What's The Story Behind That Big Star In Roanoke, Virginia? 

It overlooks the Roanoke Valley from Mill Mountain at 88 feet. Each of its five points illuminates Roanoke at night. The ‘Mill Mountain Star’ Roanoke Star is a local favourite.

Roy C. Kinsey, his sons Roy Jr., Bob, and Warren designed and built the Roanoke Star in 1949. It was originally intended as a holiday decoration, but its popularity made it permanent. On November 23, 1949, former Roanoke Mayor A. R. Hinton and John Payne lit the star.

The giant structure is three stars held together by 2,000 feet of neon tubing and visible from 60 miles away. The main colour is white, but it can be red or blue. Any day with a solid red star indicates a traffic fatality.

It cost $28,000 to build and uses 17,500 watts at 1,847 feet above sea level. After an eight-day electrical maintenance shutdown on August 12, 2006, the star has been shining brightly since.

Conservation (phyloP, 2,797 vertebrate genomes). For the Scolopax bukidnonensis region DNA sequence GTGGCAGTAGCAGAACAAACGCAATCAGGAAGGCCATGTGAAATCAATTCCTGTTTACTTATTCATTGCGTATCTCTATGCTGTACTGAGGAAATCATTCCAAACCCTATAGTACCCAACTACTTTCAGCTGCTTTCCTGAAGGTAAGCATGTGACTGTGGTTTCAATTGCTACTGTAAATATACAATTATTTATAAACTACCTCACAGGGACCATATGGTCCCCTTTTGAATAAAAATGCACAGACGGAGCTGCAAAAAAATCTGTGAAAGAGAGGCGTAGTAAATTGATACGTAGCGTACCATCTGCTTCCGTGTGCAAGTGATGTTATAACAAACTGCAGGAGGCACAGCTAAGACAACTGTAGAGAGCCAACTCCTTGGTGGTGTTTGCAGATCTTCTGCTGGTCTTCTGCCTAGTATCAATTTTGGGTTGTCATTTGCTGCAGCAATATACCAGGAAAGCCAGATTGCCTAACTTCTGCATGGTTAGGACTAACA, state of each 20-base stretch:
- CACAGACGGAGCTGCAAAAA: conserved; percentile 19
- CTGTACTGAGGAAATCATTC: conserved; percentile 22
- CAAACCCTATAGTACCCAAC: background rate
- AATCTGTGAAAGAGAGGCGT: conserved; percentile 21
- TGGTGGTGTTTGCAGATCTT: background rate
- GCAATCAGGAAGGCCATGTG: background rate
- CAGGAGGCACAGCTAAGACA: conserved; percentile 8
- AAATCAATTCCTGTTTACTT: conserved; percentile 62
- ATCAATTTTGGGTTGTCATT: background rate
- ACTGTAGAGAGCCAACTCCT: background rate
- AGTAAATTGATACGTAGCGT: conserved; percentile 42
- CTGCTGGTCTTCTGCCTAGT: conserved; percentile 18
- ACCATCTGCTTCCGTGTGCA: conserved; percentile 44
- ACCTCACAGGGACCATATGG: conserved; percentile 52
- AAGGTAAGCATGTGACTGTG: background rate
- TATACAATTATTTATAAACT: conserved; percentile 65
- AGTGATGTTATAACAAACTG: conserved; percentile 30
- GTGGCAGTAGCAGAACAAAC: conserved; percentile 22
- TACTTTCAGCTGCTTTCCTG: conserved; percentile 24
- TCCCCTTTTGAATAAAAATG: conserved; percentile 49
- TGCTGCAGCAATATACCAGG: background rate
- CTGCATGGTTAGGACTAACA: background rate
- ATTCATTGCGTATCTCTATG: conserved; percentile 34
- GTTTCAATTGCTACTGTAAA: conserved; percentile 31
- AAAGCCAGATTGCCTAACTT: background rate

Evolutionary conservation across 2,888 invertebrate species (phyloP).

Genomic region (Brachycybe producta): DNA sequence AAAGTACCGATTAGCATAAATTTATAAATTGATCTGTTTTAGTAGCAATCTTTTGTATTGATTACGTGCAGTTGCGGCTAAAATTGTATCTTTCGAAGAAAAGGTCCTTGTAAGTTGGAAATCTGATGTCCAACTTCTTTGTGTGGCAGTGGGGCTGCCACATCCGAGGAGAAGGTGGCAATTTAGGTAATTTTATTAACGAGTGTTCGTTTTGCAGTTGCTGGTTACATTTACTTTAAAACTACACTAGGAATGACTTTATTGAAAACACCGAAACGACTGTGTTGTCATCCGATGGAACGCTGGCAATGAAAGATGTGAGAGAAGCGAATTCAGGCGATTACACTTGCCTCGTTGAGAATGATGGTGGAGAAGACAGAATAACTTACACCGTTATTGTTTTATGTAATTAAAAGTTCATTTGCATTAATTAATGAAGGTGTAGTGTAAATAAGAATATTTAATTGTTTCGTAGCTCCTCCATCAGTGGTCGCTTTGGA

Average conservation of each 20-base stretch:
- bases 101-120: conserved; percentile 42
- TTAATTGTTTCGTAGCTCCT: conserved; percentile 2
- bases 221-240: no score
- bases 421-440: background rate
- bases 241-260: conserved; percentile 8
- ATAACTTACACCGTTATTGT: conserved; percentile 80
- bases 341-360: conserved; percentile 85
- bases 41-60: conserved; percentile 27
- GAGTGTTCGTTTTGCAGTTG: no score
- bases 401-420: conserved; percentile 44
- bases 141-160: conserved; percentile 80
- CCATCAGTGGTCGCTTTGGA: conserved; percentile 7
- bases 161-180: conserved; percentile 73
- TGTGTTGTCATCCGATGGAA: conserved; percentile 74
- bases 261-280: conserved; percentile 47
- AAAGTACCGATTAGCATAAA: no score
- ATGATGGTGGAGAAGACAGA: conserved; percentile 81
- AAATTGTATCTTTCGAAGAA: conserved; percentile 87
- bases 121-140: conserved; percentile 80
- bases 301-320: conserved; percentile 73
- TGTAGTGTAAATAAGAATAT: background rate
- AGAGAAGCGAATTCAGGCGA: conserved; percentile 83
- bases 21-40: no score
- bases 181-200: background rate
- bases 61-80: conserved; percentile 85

In the world, the Roanoke Star is the biggest man-made illuminated star that stands alone. It is also the most photographed place in the Roanoke area.

To get to the Roanoke Star, people can take the Mill Mountain Parkway exit from the Blue Ridge Parkway at Milepost 120, or they can go through Downtown Roanoke on Walnut Avenue.

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